The Defense Finance and Accounting Service (DFAS) provides finance and accounting services to customers within the Department of Defense. The authors examine the DFAS’s pricing structure and its impact on customer demand for DFAS services, the agency’s workload, and equity in pricing. The authors found that the one-price-for-all finance output pricing, which does not vary with the workload burden that customers place on the DFAS, creates cross-customer subsidization, suggesting a need for nonlinear, customer-specific pricing. In addition, the authors examine whether any negative effects have arisen from the switch in October 1999 from unit billing to hourly billing for DFAS accounting work. They found no significant evidence that DFAS altered its behavior after the switch to take advantage of the hourly billing structure.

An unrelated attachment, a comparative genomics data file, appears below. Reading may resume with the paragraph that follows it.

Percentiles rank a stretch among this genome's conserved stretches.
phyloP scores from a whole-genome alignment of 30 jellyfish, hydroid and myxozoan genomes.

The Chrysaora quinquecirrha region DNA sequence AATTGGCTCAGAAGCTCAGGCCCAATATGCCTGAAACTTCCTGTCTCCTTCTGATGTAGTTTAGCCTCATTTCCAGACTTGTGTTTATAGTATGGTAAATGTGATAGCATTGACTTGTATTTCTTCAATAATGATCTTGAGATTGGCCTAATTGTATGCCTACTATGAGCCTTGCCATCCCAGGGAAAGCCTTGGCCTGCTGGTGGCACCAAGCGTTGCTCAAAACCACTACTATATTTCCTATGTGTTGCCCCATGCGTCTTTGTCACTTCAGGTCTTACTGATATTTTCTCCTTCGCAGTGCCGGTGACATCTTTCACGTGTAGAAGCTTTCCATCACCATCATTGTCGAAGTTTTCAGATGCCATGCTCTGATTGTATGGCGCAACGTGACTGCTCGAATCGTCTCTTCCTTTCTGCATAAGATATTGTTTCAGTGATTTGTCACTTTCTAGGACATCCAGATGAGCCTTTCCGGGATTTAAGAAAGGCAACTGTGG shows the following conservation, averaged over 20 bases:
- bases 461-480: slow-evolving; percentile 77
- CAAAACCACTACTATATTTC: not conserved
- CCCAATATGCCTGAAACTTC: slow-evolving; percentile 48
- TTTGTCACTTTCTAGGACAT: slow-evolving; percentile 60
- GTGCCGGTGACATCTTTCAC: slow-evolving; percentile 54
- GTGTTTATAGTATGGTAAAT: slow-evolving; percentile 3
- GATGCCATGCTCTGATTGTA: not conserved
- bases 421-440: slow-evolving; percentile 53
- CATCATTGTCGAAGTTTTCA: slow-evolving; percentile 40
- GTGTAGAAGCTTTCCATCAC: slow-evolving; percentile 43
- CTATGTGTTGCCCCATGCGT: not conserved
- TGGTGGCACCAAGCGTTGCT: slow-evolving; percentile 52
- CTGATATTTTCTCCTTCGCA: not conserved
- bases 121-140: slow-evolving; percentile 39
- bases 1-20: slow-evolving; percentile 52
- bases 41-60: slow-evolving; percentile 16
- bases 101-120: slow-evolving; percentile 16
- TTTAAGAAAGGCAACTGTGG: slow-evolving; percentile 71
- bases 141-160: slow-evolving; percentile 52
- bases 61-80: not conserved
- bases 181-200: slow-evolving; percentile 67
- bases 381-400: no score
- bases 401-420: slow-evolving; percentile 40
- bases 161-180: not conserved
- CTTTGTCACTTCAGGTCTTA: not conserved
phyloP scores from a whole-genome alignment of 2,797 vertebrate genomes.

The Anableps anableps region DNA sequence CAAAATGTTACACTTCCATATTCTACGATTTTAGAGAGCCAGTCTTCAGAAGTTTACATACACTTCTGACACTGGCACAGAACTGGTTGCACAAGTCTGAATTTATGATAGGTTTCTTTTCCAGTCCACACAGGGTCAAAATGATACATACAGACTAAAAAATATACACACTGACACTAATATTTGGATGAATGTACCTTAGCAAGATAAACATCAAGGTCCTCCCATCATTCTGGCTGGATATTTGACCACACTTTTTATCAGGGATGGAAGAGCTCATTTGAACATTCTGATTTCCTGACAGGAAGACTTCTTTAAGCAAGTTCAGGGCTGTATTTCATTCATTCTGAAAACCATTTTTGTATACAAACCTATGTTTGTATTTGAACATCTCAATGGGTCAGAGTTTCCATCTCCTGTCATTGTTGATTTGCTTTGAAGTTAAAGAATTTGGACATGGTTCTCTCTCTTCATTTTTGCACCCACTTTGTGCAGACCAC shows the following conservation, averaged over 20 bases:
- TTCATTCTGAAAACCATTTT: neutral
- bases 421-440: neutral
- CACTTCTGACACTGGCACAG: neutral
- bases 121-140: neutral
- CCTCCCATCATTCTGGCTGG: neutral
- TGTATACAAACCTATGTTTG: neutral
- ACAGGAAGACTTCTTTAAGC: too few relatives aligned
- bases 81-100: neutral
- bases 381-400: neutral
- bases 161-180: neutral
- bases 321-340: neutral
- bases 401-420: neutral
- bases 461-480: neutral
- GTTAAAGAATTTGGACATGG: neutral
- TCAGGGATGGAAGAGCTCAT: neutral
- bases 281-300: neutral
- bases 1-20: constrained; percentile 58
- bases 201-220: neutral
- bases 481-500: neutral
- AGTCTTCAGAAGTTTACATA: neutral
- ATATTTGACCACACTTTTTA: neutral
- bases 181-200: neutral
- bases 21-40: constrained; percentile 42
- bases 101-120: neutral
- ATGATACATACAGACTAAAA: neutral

The research described in this report was prepared for the Defense Finance and Accounting Service. The research was conducted in RAND's National Defense Research Institute, a federally funded research and development center.
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